Black Robes and White Coats: Using Project ECHO to Increase Judiciary Knowledge about Substance Use Disorder
High rates of substance use and overdoses among people interfacing with the criminal justice system have highlighted a need for judges to be more informed and aware of substance use disorders and optimal treatment approaches. In 2020 and 2021, the Appalachian/Midwestern Regional Judicial Opioid Initiative sponsored a pilot project to engage both the judiciary and medical communities. Using the Project ECHO model, the educational series delivered sessions focused on responding to opioid use disorder from a judicial perspective. Through the pilot known as Project ECHO for the Judiciary, participating judges learn about treatments for opioid use disorder and develop a greater foundational understanding of substance use disorders to help inform decisions in the courtroom that may lead to positive outcomes and long-term recovery for their participants.
This webinar will provide an overview of the pilot of Project ECHO for the Judiciary and the components needed for an effective Project ECHO for the Judiciary program. This presentation will also include two speakers that will share their experiences as a judge and as a physician participating in the program along with outcomes regarding changes in knowledge and beliefs related to substance use disorders and treatment. Information about early efforts to sustain Project ECHO for the Judiciary in one state will also be provided.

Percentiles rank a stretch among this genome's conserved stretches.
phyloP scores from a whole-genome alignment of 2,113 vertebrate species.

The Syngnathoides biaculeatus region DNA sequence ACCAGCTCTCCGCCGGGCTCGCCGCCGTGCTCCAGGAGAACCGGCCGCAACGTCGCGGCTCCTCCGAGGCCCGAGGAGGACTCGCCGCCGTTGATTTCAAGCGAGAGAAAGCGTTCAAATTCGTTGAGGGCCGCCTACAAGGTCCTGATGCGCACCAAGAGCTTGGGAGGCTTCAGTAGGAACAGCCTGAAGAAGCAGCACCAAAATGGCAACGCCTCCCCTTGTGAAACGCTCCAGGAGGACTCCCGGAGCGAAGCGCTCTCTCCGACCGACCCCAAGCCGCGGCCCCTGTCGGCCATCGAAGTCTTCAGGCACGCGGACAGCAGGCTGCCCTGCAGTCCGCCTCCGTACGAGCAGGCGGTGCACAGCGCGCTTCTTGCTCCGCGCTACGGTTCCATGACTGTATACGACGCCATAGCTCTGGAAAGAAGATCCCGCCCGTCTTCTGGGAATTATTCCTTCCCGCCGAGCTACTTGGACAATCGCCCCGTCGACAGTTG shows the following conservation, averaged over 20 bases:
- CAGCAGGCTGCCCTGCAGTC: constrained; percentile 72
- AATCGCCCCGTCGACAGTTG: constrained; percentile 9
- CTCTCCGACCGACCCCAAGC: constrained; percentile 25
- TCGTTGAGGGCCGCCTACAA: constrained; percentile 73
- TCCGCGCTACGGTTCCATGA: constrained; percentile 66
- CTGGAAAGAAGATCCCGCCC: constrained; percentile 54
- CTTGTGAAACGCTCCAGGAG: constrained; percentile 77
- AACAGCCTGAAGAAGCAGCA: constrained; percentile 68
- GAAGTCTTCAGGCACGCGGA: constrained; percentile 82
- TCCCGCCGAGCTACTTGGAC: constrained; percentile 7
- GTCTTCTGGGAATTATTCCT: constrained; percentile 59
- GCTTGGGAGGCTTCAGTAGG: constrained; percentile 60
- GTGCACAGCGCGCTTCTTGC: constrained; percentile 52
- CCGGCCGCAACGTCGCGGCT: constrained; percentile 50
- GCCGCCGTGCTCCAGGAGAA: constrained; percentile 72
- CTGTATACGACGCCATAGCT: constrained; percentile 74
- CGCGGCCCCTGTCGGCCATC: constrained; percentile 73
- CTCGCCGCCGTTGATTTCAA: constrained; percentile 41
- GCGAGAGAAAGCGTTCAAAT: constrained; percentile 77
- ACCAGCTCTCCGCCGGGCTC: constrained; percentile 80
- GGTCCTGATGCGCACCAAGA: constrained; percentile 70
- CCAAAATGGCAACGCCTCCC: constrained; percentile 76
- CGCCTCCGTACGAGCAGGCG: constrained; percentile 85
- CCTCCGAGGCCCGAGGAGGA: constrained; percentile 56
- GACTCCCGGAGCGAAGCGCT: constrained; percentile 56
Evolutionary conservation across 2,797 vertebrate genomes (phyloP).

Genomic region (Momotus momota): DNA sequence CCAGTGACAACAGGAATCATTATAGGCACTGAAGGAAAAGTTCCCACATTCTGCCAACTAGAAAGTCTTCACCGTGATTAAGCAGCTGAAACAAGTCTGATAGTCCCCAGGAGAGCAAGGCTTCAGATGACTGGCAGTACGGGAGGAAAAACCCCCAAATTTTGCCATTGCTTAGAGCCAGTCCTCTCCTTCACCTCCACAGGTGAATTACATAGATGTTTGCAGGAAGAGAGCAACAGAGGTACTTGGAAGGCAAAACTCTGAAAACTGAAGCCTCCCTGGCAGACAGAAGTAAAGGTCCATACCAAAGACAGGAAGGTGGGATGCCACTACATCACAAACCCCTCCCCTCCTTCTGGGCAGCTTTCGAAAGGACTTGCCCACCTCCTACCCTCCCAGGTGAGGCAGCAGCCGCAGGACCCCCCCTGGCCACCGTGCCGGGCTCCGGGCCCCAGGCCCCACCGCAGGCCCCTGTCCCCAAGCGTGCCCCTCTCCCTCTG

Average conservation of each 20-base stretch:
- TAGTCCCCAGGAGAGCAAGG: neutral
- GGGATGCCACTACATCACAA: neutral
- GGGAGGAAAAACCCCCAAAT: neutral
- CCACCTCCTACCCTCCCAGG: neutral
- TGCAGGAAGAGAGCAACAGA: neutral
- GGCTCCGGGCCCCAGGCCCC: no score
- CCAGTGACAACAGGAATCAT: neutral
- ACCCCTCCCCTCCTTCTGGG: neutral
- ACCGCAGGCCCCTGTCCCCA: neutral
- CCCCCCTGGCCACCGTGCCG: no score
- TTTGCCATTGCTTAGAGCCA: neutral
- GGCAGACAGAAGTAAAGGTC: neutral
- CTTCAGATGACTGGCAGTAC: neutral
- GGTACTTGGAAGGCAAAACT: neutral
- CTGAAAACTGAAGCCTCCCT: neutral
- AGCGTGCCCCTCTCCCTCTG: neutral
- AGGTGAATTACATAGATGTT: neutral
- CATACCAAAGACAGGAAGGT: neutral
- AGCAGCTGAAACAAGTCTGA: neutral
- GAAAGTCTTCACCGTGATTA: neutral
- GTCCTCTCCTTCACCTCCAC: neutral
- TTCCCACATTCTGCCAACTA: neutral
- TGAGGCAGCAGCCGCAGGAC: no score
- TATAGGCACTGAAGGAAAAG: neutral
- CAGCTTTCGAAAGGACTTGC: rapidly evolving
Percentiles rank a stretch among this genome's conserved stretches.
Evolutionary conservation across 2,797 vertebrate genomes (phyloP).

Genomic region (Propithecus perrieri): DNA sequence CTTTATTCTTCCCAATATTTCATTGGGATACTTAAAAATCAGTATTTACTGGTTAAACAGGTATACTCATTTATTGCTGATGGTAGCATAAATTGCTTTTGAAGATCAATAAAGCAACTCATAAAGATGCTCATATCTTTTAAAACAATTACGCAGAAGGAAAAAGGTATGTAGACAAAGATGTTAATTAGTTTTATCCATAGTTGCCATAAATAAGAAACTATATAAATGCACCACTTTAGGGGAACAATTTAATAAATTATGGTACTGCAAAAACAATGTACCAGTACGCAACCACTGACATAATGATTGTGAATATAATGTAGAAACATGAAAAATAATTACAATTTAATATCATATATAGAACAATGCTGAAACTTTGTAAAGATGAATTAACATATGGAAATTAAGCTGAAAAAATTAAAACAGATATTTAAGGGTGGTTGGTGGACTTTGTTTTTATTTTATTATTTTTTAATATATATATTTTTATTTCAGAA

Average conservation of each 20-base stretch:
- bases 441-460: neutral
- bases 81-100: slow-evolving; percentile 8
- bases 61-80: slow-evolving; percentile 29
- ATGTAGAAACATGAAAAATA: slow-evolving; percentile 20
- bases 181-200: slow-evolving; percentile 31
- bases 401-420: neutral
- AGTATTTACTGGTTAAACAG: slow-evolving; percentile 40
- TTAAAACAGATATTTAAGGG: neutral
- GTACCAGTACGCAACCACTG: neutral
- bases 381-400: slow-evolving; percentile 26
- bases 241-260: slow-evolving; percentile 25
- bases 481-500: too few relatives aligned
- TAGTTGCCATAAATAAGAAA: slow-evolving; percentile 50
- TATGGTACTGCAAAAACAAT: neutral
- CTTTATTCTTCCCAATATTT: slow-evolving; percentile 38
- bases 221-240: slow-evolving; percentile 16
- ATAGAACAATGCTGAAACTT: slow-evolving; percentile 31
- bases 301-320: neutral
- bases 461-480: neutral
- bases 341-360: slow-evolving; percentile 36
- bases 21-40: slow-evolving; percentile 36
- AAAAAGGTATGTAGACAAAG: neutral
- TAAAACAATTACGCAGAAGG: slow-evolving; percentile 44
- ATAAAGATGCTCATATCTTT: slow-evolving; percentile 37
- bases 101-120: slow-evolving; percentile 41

- Michelle L. Cern, MPA, Principal Court Management Consultant, National Center for State Courts
- The Honorable John M. Durkin, Judge, Mahoning County Court of Common Pleas, Ohio
- Joyce Troxler, MD, Family Medicine and Addiction Medicine Physician, East Tennessee State University